Wayne Bertram Williams is a 23-year-old freelance photographer and would-be talent scout who was remembered by boyhood friends and teachers as a 'genius' and 'an ideal kid.' He had talents for electronics and big talk.
A Fulton County grand jury Friday charged Williams was the killer of Nathaniel Cater and Jimmy Ray Payne -- two of the 28 young Atlanta blacks who have been slain in the past two years.
As an adult, the bespectacled Williams posed as a talent scout and was seen papering Atlanta's black neighborhoods with leaflets offering 'private auditions' to youngsters who 'would like to become a professional entertainer.'
At one point, Williams was seen recruiting members for a singing group he called 'Gemini,' which was his astrological sign.
Earlier this week, Williams asked a judge to release him from jail on bond because he stood to loose a $150,000 record deal with Motown and Capitol records. Officials of both companies denied knowledge of Williams.
More than a dozen acquaintances called Williams an able and enterprising young man with a promising future. He was known as a big spender and a big talker, but he had no obvious source of income and no known business successes.
His parents indicated at the hearing they had $80,000 of their own money -- some of it the result of mortgaging their home -- tied up in his recording pursuits.
It was a boyhood classmate who called Williams 'a genius' and said he had exceptional ability in science and math.
One of Williams' seventh grade teachers said he was 'probably the best student I ever taught ... brilliant ... an ideal kid.'
Williams had a reputation as an electronics expert who at age 13 built and operated WRAZ, a low-power neighborhood radio station financed by his retired schoolteacher parents.
'He was very bright in the area of broadcasting,' said Scotty Andrews, a former program director at WIGO where Williams often helped out while seeking advice.
Friends and former teachers stopped short of calling Williams a loner, but they said he was an independent person and sometimes 'secretive.'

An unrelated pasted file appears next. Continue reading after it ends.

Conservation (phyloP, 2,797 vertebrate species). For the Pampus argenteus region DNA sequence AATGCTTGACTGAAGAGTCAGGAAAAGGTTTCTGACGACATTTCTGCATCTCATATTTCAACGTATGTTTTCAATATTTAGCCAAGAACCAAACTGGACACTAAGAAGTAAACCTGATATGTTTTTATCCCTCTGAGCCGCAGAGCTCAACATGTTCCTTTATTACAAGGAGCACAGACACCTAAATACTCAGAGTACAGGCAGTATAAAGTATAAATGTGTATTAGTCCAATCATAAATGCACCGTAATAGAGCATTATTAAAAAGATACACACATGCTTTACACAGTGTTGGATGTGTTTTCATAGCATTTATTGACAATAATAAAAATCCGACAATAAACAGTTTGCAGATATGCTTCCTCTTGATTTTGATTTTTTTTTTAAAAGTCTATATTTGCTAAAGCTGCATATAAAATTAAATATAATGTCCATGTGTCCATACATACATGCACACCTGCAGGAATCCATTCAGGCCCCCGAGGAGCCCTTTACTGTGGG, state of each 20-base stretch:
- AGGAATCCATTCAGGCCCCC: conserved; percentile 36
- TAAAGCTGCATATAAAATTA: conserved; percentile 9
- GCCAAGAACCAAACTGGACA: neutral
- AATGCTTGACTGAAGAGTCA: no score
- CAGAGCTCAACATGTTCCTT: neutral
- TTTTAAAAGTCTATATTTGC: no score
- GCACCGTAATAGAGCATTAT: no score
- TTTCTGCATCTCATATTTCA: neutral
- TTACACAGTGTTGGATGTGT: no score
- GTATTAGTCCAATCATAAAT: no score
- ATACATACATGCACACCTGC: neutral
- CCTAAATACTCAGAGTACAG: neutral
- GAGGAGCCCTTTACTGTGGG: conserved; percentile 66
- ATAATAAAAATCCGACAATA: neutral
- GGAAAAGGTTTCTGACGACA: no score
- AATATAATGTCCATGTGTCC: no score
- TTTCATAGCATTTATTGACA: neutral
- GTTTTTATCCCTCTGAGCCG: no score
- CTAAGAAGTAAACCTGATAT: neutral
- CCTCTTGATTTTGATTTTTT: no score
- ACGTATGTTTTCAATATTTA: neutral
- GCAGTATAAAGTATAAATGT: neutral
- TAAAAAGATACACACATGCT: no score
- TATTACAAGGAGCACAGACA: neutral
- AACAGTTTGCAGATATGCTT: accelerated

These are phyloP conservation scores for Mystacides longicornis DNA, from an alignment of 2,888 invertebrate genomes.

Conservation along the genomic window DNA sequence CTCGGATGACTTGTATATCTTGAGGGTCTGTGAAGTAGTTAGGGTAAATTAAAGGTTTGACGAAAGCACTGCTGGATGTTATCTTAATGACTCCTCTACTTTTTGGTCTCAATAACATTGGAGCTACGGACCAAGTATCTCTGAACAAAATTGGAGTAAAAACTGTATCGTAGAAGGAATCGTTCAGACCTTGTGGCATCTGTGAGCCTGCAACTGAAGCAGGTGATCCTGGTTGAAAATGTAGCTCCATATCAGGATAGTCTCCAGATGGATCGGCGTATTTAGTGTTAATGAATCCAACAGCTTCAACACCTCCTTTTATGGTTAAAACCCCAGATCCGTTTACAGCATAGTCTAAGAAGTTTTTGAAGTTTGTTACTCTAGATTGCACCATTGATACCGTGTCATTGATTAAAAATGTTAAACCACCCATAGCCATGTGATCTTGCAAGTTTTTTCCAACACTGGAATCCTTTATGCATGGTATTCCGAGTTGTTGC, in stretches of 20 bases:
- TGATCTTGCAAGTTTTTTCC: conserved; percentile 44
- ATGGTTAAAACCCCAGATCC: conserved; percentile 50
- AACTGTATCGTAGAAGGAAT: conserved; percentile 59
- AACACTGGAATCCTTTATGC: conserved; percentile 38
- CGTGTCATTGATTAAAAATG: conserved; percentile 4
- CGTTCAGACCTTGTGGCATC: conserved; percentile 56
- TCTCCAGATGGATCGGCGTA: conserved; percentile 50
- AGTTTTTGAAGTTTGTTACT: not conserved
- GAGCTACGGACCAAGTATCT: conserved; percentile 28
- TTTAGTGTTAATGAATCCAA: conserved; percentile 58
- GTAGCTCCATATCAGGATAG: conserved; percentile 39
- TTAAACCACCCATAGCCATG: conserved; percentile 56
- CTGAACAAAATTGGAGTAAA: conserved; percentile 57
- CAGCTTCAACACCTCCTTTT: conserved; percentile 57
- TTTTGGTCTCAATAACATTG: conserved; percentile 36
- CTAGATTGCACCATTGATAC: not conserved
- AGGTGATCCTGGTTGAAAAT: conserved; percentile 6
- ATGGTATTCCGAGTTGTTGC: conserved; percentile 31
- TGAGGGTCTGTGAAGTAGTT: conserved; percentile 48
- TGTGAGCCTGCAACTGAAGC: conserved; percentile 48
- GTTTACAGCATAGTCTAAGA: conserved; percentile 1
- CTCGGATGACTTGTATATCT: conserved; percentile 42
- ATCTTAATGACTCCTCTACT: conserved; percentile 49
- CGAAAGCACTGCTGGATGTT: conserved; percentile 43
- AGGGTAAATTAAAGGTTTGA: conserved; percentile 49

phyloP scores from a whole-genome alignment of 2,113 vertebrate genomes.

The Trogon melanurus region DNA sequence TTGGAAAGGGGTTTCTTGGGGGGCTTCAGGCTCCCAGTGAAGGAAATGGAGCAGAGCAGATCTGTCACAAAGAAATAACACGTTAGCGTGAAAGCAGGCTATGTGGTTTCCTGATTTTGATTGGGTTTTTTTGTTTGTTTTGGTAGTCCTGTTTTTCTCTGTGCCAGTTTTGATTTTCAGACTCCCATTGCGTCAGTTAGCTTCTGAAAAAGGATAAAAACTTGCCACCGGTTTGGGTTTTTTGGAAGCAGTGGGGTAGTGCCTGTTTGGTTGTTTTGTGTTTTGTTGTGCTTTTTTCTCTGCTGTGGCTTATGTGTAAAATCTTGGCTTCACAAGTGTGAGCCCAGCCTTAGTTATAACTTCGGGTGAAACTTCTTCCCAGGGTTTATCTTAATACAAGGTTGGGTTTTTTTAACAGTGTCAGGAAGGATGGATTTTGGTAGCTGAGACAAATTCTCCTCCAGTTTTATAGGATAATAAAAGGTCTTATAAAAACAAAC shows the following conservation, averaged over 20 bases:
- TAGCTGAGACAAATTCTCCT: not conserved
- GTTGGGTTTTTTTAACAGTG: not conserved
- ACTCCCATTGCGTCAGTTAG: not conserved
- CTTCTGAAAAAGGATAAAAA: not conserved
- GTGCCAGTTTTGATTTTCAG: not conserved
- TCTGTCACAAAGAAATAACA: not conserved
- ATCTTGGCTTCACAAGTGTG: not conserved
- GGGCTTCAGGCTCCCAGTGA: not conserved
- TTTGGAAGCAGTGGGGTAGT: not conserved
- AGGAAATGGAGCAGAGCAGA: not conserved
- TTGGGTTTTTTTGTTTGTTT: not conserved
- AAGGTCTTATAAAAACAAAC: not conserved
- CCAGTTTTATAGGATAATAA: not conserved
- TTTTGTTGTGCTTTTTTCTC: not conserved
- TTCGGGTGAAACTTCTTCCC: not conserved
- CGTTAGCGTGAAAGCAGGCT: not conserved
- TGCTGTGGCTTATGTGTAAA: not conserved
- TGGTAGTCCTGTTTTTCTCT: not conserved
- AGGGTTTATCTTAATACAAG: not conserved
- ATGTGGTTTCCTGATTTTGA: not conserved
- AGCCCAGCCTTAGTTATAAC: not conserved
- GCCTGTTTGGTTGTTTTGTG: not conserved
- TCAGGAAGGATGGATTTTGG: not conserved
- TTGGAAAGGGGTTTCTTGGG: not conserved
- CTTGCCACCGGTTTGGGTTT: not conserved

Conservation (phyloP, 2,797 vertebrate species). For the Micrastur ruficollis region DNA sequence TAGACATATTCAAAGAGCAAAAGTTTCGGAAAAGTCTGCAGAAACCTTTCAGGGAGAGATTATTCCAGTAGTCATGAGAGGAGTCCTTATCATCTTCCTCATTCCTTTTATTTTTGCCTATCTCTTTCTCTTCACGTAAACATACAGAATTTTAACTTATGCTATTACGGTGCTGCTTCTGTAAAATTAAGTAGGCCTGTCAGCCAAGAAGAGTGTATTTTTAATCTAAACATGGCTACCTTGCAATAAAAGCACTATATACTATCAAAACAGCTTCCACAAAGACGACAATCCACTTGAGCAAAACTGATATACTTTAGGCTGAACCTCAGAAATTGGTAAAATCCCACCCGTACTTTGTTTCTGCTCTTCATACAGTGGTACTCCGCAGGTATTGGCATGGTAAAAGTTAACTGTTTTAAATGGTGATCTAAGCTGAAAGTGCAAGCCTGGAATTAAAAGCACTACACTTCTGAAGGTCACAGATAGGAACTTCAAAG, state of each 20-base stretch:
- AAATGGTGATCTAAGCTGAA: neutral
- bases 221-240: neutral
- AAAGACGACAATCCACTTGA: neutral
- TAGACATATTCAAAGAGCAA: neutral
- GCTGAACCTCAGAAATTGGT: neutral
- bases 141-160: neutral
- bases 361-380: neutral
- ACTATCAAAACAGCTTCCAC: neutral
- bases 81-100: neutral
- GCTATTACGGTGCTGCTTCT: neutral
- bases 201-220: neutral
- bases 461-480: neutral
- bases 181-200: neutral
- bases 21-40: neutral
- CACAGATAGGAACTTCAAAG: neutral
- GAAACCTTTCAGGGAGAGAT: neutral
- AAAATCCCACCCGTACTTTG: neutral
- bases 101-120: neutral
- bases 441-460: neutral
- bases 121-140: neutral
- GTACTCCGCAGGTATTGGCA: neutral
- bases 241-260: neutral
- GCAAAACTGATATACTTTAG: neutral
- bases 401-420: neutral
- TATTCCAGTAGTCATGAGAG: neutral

'He didn't socialize much,' said L. W. Butts, the principal of the Atlanta high school Williams attended. 'It wasn't that he didn't talk to people. He was usually just very busy.'
Born May 27, 1958, Williams was an only child. He never moved from the modest brick house in a black middle class neighborhood in northwest Atlanta where he was raised by his parents.
In a resume Williams recently circulated, he claimed to be the first student government president at his elementary school and listed activities such as band, the ROTC rifle team and baseball as high school activities.
After graduating from high school in 1976, Williams began classes at Georgia State University but dropped out at the end of the 1977-78 academic year, much to the surprise of Butts.
'He would not have any trouble getting through college,' Butts said. 'It would have been a breeze. The only explanation I can think of is it wasn't enough of a challenge.'
Williams was also described as 'a media groupie,' who roamed the city late at night monitoring police calls on a sophisticated radio and beating most news crews to fires and crime scenes. He sold the resulting pictures -- which editors said were generally poor -- to the highest bidder.
Prior to his June 21 murder arrest, the only arrest on his record was a 5-year-old charge of impersonating a police officer by speeding to a crime scene in a car complete with flashing red lights. The charge was reduced to unauthorized use of emergency lights and it was handled in trffic court.